7. Inactivity – At least twice a year, you should send out an email to your least active subscribers to ask if they still want to stay on your list. If you don’t get a response, delete them. It may be painful to get rid of hundreds (or more) names, but it’s necessary to improve your open rates and keep your list healthy. Sending emails to inactive subscribers can also negatively impact your deliverability rate and get your emails marked as spam.

4 Emails That Strengthen Relationships With Your Current Customers

Here are four types of emails that can help you engage your current customers and keep them happy:

  1. An onboarding series – Use your onboarding series to welcome new customers or move free trial users to paid subscribers. This series should cover all of the steps that customers must know to get up-and-running with your product or service.
  2. A welcome email for new customers – Express your gratitude to new customers by sending them a thank you. You can include this email in your onboarding series or send it as a one-off.
  3. Product updates – When you release a new update, your customers should be the first to know about it. Use email to stay in touch with customers and keep them informed about the latest developments in your products or services.
  4. Surveys – Check up on customers by sending them emails that link to surveys. To ensure that you maximize your responses, be sure to limit how many questions you ask. Ideally, keep your surveys under 10 questions or a few minutes to complete.

5 B2B Email Marketing Best Practices

Here are five keys to creating B2B emails that customers open, read, and click:  

  1. Send on the right frequency

    Live up to your customers’ expectations by sending emails on a frequent and dependable schedule. Many companies have haphazard send schedules— they may send out two emails one month, bombard customers when they launch a new marketing campaign, and then go silent for months. That’s no way to build a relationship with your subscribers. Whether you send once a day, once a week, or several times a week, be consistent with your send schedule.

    For the record, research shows that more than 60% of your subscribers would like to hear from you at least once a week.

  2. Choose the right time

    What day of the week is the best day to email your list? According to an analysis of 10 studies on email marketing, Tuesday is the winner. Wednesdays came in second place in several of the studies. Meanwhile, experts recommend scheduling messages on Tuesdays and Thursdays if you email your list twice a week.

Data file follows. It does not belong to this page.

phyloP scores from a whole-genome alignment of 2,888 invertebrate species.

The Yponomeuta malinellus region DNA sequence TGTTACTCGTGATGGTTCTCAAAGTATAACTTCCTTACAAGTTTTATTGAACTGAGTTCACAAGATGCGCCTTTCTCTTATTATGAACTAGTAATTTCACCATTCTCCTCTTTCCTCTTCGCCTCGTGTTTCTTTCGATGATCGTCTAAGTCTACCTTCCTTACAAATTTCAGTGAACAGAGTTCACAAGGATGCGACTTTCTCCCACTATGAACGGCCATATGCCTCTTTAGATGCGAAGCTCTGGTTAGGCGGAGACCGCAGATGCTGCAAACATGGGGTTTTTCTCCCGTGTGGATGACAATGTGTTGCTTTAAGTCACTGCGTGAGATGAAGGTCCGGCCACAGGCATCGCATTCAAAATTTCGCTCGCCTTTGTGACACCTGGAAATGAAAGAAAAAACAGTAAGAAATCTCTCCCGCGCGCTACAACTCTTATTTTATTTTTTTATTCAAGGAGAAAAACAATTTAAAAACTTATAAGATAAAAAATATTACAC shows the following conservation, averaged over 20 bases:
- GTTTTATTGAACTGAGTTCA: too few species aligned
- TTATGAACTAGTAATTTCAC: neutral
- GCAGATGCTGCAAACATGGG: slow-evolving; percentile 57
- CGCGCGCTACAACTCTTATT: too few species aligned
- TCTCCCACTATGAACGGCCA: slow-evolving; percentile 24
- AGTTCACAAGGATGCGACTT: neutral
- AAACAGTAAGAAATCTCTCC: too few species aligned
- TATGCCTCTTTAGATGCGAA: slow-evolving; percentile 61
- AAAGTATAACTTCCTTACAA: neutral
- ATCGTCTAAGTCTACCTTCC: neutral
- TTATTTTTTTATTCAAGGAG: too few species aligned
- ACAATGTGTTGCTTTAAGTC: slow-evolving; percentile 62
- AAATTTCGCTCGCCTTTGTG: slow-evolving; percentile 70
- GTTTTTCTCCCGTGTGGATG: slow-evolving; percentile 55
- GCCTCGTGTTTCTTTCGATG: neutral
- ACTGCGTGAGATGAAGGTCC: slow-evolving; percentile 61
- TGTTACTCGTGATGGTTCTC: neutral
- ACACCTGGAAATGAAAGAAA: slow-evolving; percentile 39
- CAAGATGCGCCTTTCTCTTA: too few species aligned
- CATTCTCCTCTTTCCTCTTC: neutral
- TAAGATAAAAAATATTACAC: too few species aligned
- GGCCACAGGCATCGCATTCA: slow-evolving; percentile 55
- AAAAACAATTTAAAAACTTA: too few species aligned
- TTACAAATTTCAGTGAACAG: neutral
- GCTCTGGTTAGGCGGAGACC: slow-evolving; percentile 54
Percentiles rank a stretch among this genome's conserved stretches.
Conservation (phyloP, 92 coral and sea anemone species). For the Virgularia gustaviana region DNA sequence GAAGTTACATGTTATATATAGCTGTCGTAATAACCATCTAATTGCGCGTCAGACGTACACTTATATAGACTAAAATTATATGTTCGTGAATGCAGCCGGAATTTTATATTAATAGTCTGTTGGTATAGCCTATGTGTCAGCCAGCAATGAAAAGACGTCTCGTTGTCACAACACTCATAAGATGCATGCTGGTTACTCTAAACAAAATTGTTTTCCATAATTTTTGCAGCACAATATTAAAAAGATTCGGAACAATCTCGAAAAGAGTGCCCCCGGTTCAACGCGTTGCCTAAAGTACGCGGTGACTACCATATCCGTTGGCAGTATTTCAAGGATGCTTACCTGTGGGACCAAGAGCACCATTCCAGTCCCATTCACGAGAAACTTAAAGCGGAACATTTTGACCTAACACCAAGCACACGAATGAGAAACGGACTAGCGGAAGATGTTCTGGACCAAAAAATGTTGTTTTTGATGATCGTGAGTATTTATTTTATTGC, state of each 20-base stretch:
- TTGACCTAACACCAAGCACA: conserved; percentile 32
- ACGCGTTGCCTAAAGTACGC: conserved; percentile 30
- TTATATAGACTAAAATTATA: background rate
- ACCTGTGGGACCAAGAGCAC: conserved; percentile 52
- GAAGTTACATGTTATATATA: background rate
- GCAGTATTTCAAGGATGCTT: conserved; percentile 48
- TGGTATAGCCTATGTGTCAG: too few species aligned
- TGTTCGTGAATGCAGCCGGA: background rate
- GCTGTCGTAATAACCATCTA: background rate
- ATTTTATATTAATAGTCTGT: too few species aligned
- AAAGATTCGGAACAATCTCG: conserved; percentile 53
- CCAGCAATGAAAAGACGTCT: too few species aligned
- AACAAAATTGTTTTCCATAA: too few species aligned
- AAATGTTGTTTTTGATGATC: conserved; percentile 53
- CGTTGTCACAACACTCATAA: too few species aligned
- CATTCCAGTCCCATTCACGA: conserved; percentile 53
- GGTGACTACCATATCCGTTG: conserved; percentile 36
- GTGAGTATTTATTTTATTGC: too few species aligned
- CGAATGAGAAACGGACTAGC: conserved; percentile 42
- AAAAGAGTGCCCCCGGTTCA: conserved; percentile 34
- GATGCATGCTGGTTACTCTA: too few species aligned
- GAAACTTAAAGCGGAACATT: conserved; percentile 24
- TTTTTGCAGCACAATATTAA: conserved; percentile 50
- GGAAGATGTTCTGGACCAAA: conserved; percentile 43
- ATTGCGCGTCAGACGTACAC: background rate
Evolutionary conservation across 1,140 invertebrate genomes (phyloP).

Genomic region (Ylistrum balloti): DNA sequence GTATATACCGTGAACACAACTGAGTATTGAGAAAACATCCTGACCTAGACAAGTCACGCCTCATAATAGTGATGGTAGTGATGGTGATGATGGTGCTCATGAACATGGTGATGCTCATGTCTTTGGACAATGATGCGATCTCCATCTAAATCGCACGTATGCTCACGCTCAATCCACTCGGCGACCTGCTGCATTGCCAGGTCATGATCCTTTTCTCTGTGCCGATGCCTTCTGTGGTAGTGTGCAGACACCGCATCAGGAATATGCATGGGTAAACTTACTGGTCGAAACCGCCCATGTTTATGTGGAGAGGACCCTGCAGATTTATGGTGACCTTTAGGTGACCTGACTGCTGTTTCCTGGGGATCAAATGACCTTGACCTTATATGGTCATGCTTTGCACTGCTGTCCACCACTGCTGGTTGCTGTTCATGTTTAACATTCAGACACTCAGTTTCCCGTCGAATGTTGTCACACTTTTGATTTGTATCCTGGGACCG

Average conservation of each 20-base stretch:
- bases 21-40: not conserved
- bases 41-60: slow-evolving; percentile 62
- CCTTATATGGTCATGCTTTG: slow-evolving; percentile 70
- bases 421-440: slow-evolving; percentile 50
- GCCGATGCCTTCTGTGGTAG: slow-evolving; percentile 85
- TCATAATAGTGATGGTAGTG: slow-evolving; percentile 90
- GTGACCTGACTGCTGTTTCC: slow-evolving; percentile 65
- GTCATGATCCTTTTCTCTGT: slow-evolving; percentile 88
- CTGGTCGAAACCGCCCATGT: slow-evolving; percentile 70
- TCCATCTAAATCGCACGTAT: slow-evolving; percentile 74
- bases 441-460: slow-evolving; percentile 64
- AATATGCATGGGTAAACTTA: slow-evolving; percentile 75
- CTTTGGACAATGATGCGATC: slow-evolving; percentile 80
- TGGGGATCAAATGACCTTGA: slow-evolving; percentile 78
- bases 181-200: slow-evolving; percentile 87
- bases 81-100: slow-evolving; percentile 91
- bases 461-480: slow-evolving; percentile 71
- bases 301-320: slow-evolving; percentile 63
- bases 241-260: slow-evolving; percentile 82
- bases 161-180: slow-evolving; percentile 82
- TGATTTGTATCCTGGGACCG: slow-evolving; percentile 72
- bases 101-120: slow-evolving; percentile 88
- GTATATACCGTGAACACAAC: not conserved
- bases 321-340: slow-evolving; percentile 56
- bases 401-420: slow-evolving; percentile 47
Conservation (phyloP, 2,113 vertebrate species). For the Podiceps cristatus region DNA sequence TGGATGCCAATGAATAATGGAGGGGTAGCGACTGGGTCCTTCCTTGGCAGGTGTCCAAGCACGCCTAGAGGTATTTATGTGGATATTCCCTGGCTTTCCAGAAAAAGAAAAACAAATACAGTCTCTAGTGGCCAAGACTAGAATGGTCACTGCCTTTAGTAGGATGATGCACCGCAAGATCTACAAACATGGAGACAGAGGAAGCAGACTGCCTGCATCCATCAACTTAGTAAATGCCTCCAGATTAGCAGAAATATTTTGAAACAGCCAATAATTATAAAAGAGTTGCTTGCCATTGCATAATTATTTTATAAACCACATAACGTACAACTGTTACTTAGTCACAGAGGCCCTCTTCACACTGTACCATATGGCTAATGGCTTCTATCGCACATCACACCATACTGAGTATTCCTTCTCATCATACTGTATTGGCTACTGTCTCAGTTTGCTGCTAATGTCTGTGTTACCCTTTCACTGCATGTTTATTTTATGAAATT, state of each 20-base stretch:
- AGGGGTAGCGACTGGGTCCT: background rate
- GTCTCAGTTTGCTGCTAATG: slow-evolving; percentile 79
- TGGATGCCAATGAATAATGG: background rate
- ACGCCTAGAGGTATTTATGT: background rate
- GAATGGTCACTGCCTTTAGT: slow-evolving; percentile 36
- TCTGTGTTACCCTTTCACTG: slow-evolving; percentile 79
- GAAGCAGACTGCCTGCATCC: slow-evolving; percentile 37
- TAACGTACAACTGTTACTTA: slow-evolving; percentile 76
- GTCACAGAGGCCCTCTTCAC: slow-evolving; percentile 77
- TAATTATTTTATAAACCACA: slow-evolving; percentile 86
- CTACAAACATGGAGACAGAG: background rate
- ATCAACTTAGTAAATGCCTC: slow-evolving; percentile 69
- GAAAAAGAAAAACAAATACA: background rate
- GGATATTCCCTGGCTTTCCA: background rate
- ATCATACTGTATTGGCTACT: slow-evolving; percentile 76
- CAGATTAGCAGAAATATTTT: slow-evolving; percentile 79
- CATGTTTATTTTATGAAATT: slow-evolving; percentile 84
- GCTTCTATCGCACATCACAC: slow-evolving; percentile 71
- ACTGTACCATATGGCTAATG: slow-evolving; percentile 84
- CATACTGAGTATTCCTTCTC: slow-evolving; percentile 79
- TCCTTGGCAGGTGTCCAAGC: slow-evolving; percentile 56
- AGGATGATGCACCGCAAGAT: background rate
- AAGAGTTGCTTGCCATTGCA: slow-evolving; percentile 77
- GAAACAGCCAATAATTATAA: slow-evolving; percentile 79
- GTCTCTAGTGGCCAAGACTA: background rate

While these studies provide insights into when B2B buyers are the most likely to open emails, their findings may not apply to your customers. Be sure to check your analytics to determine when your emails get the most opens and clicks.

  3. Personalize your emails

    B2B Email Marketing

    Think about the messages that you are the most likely to open. Chances are, they aren’t mass sales emails. When faced with an overflowing inbox, you may first open a personal email from someone that you know and trust.

    Research has shown that personalizing your email messages boosts click-through rates by 14% and conversions by 10%. Meanwhile the Direct Marketing Association found that segmented and targeted emails generate 58% of all revenue.

    Review your email marketing and marketing automation settings to discover if you have any opportunities to segment your audience in new, profitable ways. For example, can you segment based on job titles, how frequently a subscriber interacts with your content, which products or services they use, or their stage on your sales cycle. Your segmentation possibilities are limitless.

  4. Make your emails mobile friendly

    Professionals now open 55% of their business emails on mobile devices. As mobile usage continues to increase, it’s more important than ever to ensure that your emails look good on any screen. Don’t ask your subscribers to pinch or zoom just to see the tiny text of your emails. Also format your links so they are easy to open from a small smartphone screen.  

    Before you send any email, test it against multiple browsers and mobile devices. This will help you give all of your subscribers a great experience.

  5. Limit your emails to one call to action

    The point of every message is to get subscribers to take the next, easy step. Usually, this is clicking a link in the email to view a piece of content or a landing page.

    If you put too many calls to action in your email, your subscribers will get distracted and fail to do the one thing that you really want them to do. Focus on the single, most important call to action and save your other messages for future emails.  

Next Steps

Email marketing is still a powerful way to reach B2B buyers. But getting it right requires a well-planned strategy.

Start by understanding your customer journey. Then, create emails that will engage customers throughout every stage – whether they are early-stage prospects who are researching their problems to late-stage leads who are ready to buy.